A CGI reference to this program is created by hlxget whenever a sequence of text in a document it is transmitting is found to be the object of two or more links, whether all back links or an explicit link in the document and one or more back links. The local_file.bl is read, and a HTML document is returned to the user which explains that the link just followed goes to multiple destinations, listing them by document title. The applicable links are identified by their unique link_ids in the .bl file. Clicking on any of the titles sends the user to that document. A link allows returning to the original document, but it's generally better to use the Back button of most browsers since that preserves position in the file. The "-a" switch is used to supply the URL referenced by a forward link in the document, and will be clearly distinguished from back links made by others.

hlxmake local_file target_url args
If a local_file.bl file exists, a back link is created in it to the specified target_url. The link is created in the local document at the location given by args, which can be in any of the following formats. In all cases hlxmake will create a back link only if the given target_url is found to be accessible. hlxmake uses a lock file to prevent two concurrent back link requests from turning the .bl file into green slime. Lock files are kept in /tmp so they're automatically cleaned up if the system reboots.

-t "text passage" [ -tb "text before" ] [ -ta "text after" ]
The local_file is searched for the given text passage, ignoring all HTML mark-up and punctuation. The link is placed at the unique occurrence of that passage. If the passage occurs more than once in the file, the user can indicate the precise location by specifying text before or after the passage to which the link is to be made.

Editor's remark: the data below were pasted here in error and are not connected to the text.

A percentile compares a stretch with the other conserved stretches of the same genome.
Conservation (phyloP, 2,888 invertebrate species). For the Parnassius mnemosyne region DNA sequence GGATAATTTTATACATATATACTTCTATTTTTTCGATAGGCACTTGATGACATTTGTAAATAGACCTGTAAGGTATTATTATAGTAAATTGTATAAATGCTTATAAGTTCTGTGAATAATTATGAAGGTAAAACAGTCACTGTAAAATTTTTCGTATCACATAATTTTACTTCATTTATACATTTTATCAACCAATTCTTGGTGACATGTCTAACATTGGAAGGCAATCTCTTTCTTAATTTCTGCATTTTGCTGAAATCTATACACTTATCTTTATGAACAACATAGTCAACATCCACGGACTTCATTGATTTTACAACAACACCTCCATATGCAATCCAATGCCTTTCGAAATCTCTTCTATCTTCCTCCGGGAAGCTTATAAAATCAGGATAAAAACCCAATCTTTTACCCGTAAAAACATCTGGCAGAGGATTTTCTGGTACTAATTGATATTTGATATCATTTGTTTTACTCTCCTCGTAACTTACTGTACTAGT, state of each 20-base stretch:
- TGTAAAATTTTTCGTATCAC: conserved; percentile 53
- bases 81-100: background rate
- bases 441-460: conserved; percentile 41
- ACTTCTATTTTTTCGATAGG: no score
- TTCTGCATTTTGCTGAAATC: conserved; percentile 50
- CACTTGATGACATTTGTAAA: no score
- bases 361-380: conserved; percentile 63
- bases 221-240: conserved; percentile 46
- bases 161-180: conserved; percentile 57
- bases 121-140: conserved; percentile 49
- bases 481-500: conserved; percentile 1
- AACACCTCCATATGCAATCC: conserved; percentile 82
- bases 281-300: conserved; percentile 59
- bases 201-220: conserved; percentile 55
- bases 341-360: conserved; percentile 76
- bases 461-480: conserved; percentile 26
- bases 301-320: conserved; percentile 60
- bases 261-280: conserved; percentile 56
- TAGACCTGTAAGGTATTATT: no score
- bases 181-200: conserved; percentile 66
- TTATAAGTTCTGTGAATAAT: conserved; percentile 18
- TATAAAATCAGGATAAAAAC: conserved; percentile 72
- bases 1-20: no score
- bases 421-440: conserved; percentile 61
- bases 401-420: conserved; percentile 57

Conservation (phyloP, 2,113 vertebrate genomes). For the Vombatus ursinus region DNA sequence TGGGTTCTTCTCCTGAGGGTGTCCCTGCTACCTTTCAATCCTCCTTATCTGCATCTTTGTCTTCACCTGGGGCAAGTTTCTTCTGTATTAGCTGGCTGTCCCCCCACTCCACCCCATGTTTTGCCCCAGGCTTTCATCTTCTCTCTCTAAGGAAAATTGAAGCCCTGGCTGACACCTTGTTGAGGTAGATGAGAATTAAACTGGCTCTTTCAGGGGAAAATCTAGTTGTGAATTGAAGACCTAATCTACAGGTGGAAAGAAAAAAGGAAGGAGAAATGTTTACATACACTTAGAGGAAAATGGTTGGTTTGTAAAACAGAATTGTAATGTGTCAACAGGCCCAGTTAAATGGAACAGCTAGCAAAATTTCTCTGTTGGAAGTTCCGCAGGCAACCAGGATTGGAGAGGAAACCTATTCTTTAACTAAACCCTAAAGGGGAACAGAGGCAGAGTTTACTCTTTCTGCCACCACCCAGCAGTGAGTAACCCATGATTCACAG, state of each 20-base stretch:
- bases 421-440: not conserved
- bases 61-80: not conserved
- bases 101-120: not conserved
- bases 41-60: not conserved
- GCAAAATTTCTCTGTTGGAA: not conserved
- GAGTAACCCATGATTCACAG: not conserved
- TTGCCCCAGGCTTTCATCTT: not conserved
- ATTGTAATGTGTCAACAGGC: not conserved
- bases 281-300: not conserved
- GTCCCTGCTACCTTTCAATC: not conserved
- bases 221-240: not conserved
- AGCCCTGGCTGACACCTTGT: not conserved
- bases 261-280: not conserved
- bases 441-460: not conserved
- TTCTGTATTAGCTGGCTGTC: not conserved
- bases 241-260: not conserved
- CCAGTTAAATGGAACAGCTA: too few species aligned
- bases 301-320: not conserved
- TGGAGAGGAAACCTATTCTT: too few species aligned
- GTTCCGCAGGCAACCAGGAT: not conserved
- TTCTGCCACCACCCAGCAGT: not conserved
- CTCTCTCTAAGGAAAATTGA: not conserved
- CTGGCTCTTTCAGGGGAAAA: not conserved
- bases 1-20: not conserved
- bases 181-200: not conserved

This form permits creation of back links without any support in the browser. A back-linkable document can contain a button which pops up a form (or, alternatively, it can provide the form itself as part of the document). The server can provide a standard back link form which allows placing back links in eligible documents with no co-operation by the target document at all. The user cuts and pastes the passage to which the link is to be made, along with neighbouring text, if necessary, to specify a unique location, and the URL the back link goes to.

-w start end
The link is made to the passage of text composed of words numbered start through end in the document, ignoring all HTML mark-up and and punctuation.

This request syntax is included to encourage intelligent browsers to support back links in a more convenient fashion. The user can simply highlight the passage to which the link is to be made, then when the user requests a back link there, the browser calculates the word numbers of the highlighted passage and passes them directly to hlxmake.

-a target_name
A *TARGET with the given name is added to the .bl file spanning the word range of the previous back link specification. The target_name must not already exist in the document's .bl file.

-b document_url args
If the -b switch is present, no target_url is specified. Instead, a second set of arguments in one of the forms described above follows, and is used to create a back link in the named document which points back to the first link. This allows creating bi-directional links between documents on remote servers, as long as both documents are enabled for back links. When this form is used, URLs are created in each document which request the other with hlxget, using the -t option to position the browser to the text at the other end of the link and display it in a highlighted form. Targets are added to the .bl files of both documents as needed. Local targets can be added directly, while targets in remote documents can be added by invoking hlxmake with the "-a" option.